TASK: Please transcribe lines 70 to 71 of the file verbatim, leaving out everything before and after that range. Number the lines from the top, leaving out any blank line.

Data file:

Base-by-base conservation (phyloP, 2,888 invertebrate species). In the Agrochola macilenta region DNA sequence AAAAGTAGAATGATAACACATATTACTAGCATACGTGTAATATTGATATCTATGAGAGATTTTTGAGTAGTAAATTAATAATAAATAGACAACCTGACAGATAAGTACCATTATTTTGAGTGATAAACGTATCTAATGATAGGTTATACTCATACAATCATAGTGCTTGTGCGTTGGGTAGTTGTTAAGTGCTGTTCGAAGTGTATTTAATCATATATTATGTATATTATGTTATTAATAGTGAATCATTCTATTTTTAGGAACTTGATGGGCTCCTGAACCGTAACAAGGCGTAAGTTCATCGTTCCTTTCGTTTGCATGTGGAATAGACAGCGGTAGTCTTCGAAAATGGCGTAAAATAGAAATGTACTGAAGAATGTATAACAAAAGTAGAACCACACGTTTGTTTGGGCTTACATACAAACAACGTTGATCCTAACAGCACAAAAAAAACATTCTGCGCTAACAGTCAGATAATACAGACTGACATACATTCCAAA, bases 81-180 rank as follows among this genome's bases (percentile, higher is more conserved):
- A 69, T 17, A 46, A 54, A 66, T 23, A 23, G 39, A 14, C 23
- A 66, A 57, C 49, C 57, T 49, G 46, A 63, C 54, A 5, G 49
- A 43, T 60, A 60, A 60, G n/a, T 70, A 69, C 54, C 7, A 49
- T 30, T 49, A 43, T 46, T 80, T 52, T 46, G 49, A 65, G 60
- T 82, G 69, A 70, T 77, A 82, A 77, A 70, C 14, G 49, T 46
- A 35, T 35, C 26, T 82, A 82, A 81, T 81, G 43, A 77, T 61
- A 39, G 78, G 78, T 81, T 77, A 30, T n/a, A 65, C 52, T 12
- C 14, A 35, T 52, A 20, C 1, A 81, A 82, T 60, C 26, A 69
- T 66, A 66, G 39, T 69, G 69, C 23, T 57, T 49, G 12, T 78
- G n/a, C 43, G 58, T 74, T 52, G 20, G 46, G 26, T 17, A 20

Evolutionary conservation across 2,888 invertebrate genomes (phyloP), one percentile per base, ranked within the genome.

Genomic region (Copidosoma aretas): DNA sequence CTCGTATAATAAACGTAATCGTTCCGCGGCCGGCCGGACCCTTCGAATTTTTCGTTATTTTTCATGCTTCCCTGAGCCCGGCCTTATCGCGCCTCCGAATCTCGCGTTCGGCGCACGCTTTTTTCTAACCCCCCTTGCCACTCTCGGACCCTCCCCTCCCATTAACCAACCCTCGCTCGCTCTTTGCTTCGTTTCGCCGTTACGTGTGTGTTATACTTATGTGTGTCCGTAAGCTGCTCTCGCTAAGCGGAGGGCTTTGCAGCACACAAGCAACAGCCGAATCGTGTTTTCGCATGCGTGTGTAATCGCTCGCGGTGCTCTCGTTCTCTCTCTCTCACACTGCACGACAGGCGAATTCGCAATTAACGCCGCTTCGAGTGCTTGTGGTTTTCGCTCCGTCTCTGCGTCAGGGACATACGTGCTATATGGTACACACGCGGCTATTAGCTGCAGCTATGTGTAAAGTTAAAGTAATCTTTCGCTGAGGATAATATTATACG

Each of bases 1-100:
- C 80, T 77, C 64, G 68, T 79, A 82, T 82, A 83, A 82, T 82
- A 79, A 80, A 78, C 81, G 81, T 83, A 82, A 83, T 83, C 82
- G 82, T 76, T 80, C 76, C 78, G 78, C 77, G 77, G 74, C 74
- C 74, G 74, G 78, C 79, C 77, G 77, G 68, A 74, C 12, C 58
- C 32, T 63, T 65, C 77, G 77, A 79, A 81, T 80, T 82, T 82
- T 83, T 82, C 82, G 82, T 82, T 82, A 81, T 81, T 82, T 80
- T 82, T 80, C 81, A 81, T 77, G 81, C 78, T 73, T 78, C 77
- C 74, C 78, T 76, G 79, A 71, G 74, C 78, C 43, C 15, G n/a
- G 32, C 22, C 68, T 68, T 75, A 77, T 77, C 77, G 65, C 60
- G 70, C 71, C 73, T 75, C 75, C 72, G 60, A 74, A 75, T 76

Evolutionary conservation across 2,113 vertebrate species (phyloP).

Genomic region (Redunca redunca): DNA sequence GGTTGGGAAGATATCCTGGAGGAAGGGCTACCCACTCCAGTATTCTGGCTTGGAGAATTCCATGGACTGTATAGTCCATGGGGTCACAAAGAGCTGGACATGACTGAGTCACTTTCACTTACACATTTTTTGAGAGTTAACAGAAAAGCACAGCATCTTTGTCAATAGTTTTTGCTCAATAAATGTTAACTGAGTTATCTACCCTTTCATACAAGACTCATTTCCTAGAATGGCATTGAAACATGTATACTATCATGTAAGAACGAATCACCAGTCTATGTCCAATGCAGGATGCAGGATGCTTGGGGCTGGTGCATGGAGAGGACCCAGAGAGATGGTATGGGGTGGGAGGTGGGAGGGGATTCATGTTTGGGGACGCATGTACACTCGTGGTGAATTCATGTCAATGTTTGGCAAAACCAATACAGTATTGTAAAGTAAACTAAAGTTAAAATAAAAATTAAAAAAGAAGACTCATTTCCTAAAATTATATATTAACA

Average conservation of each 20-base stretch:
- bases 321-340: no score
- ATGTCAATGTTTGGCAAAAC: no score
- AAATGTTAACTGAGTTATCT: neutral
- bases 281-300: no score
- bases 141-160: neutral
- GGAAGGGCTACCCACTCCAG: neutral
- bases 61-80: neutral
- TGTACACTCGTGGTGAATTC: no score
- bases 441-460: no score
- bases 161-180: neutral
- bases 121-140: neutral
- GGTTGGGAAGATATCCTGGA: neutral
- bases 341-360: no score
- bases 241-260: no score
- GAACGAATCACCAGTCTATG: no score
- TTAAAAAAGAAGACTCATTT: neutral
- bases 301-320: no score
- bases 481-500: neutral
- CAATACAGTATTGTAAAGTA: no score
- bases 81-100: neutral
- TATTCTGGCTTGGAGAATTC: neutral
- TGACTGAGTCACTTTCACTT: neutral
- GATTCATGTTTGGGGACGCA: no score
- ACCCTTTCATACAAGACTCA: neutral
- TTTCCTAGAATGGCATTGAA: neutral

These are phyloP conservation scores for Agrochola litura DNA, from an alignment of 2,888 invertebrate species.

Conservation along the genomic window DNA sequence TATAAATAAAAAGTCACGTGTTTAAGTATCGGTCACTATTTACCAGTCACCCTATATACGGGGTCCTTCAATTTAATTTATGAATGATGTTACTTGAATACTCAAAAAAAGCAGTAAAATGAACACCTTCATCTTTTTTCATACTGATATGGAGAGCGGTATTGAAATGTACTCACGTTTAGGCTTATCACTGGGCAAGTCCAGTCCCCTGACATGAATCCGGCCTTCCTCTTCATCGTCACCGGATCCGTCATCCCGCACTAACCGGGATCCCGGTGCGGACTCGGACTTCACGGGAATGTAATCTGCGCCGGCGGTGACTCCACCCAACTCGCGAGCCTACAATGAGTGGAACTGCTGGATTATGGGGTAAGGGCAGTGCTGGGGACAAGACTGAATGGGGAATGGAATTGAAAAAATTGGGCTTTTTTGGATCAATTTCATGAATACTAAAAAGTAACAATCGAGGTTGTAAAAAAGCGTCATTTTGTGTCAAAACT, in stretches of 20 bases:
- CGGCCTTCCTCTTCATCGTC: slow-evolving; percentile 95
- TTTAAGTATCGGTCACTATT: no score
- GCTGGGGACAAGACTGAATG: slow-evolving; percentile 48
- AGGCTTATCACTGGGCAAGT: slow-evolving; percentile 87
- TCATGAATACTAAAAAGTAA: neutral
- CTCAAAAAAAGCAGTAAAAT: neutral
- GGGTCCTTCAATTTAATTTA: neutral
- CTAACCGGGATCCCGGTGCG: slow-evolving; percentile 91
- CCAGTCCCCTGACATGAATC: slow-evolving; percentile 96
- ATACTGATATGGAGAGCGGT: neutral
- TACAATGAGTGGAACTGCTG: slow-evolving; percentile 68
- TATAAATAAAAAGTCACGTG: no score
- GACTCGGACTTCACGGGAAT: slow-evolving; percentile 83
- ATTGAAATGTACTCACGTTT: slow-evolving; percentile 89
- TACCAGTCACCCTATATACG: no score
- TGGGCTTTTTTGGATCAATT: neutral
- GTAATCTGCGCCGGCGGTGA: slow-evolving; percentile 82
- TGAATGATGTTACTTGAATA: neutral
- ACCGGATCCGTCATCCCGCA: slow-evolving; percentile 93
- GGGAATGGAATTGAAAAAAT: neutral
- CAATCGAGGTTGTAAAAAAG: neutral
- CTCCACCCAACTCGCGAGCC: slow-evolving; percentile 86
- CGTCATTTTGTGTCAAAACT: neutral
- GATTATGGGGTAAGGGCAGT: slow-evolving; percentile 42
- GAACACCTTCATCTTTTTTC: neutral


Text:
- TGGGCTTTTTTGGATCAATT: neutral
- GTAATCTGCGCCGGCGGTGA: slow-evolving; percentile 82